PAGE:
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LEGO LAND Kyle O’Meara on the first ascent of Guardian Angel (V8).




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Noah Kaufman makes the hard on-arm mantel to reach between the rails of Guardian Angel (V8).


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t 7 a.m. he shivered awake, his sleeping bag covered in a hard frost sparkling in the rays of morning sun filtering through the camper windows of his 1993 Toyota Tacoma. You could say the boy was homeless, but that would be missing the point. The 17-year-old had recently moved up from the warmer clime of San Diego to settle in the much colder mountain town of South Lake Tahoe, a budding bouldering mecca. Aside from his truck, sleeping bag, and a few changes of clothes, Harrison had only two other worldly possessions: a bouldering pad/bed and the iPhone he’d recently purchased in an uncharacteristic moment of indulgence, figuring it would be helpful for finding housing in South Lake. The phone lay buried in his sleeping bag. He powered it up and burrowed deeper into the bag to check the apartment listings. The Google Earth app was still open from late the night before. With fresh eyes, he zoomed in on a promising boulder and applied the app’s measure tool. The rock was 40 feet long. There were dozens of this size. He scrolled further. Adjacent to a small cliff band was a perfect rectangular block that appeared to be twice the size of the others—90 feet long if the measure tool was accurate. He zoomed further in. A telltale shadow hinted that at least one of the long faces was vertical or beyond. Finding an apartment could wait. Eberlin snapped out of the cyber-world, slapped some peanut butter and jam onto a few slices of bread, fired up the truck and began the intricate task of finding the real-world boulders. <~~~> “Even when you know where to look, this area is hard to find,” says Eberlin. Alone on the approach—three trackless miles across rugged terrain—Eberlin experienced a stout dose of bushwhacking, droves of hungry mosquitos, and a growing sense of unease as he headed farther and farther out. “You never know if you’re going to find any worthwhile boulders,” he says. “Sometimes you just find scruffy little blobs.” This time was different: Eberlin forged ahead up the rocky hillside that he knew from Google Earth, and down into the hidden draw he’d studied so carefully. On cue, the boulders appeared—50 gigantic granite blocks, jumbled about like a child’s random Lego set, scattered over an area the size of two football fields. He knew instantly that he’d struck gold.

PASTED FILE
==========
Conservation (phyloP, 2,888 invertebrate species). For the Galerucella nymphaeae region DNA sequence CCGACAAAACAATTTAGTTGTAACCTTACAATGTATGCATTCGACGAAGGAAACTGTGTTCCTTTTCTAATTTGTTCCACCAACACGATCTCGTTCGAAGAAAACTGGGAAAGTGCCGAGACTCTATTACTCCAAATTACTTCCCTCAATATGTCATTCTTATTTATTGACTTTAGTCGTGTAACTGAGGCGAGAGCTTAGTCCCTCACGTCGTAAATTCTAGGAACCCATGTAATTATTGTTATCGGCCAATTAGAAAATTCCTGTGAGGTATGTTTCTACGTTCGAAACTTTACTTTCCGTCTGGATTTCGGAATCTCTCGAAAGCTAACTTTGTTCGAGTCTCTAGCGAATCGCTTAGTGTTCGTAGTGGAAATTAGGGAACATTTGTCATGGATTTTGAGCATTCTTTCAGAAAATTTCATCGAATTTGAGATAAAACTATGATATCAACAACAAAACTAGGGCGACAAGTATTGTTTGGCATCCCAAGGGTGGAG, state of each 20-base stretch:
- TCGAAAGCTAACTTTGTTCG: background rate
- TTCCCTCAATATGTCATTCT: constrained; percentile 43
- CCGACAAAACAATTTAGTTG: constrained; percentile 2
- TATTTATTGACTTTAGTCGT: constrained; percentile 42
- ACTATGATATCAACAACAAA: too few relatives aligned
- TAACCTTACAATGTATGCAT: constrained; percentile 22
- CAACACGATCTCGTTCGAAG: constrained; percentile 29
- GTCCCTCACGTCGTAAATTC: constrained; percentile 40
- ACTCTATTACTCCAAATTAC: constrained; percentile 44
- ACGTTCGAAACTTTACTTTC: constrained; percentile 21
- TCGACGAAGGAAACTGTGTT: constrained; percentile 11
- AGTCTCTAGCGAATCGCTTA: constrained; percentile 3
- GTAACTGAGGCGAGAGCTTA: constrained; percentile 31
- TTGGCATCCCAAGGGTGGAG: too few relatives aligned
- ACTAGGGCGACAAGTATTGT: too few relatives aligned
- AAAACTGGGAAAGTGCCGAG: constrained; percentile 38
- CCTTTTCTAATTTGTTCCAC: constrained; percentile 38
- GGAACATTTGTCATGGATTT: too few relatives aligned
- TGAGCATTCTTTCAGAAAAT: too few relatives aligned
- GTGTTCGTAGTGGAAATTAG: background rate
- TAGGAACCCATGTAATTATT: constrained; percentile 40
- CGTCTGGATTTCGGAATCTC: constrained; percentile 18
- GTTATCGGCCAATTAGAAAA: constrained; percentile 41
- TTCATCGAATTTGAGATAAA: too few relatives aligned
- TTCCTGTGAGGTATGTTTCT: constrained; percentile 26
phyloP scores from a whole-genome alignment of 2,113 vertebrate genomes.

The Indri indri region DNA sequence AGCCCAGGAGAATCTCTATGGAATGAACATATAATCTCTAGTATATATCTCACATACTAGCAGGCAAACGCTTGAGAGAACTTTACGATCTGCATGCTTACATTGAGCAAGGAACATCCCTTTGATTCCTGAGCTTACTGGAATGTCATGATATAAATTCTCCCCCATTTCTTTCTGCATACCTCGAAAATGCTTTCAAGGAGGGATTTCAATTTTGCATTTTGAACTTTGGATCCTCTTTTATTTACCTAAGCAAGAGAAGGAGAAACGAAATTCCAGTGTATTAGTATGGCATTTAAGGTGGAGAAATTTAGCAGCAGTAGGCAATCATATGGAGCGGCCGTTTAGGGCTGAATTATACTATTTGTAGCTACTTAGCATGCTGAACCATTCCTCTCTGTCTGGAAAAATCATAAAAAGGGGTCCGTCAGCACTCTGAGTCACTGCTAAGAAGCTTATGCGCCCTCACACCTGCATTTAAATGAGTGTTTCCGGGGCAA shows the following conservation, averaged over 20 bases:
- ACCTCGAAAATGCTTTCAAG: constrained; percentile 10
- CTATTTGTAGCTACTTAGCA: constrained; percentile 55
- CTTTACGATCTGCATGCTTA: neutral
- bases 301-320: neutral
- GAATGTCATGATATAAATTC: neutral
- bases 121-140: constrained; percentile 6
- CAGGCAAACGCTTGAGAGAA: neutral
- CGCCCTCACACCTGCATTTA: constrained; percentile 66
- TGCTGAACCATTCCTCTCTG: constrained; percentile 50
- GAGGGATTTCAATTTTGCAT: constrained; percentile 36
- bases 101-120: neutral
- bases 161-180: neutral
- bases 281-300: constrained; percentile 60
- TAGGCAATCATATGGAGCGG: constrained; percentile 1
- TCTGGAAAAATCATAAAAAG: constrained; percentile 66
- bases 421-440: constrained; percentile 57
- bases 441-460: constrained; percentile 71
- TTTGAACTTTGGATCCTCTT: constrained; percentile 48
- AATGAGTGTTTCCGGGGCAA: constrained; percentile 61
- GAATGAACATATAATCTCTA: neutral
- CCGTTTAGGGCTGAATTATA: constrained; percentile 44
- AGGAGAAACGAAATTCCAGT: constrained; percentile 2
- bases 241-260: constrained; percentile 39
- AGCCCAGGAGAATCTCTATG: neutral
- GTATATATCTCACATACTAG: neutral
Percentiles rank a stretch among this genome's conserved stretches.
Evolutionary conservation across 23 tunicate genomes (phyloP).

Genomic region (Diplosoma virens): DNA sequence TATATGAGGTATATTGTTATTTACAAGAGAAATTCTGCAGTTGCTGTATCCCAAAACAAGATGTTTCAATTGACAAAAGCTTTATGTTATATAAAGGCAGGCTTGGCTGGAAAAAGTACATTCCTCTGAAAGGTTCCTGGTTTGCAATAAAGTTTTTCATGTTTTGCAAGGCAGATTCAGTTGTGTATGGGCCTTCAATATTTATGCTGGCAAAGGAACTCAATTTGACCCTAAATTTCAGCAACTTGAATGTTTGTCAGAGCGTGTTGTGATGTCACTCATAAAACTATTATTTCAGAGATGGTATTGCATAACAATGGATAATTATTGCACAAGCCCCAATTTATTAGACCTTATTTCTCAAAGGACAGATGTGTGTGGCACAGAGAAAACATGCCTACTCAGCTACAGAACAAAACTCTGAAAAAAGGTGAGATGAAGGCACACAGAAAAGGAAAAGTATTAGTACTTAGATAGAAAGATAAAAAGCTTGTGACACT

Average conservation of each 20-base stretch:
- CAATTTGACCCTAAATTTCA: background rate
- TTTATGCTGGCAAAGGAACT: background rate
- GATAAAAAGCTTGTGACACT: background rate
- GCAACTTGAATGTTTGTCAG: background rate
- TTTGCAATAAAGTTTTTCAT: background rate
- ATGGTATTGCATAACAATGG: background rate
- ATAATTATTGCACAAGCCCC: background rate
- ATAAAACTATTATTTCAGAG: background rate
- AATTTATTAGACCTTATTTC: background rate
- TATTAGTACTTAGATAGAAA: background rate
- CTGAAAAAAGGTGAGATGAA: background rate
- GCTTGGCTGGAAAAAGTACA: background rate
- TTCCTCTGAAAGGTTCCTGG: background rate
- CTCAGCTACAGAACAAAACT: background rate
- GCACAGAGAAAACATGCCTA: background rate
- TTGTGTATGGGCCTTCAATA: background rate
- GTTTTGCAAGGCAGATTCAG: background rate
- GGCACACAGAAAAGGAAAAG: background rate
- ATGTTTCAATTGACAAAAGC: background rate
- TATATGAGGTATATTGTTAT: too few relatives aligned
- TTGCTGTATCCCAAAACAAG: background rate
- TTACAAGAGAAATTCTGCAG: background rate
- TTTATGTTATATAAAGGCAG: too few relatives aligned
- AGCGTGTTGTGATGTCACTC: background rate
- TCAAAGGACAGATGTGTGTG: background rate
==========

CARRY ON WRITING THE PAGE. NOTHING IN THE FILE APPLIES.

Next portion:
OPPOSITE PAGE Kyle O’Meara fights through the highball crux of No Drama (V5). THIS PAGE Noah Kaufman climbing Getting Shacked (V3).

Eberlin carried only one small pad that first day, but still found himself climbing some “very high” problems. He couldn’t resist: “The boulders were too cool not to climb.” Eberlin soon introduced his friend Kyle Foster, a Tahoe resident of seven years, to the virgin boulder field. The pair spent over 30 days hiking, camping and plucking plum lines on over 30 stellar boulders while soaking in the beauty and quiet of their own little kingdom. “Harrison is the guy who always has one more effort in him regardless of how late it is or how hungry you’re feeling,” notes Foster. “It’s why he was able to find such a gem. Most people would scoff at the idea of bushwhacking for miles with no promise of success and no expectation of safety.” Even with directions and a developing trail, the hike is long (1.5 hours if you’re fast and you don’t get lost), but the golden patina edges and the austere and clean highball lines found on the big boulders should entice at least a visit or two from any devoted boulderer. “Half the experience is simply [having taken] the 3-mile trek out there,” says Foster. “You appreciate every send down to your easiest warm up. I find myself taking more in rather than simply working problems: the fresh air, the peaks as far as you can see, the wildlife. And the granite.” Eberlin, now 21 and safely housed in South Lake, has since introduced dozens of others to Legoland, sharing many of the best potential lines in a selfless fashion.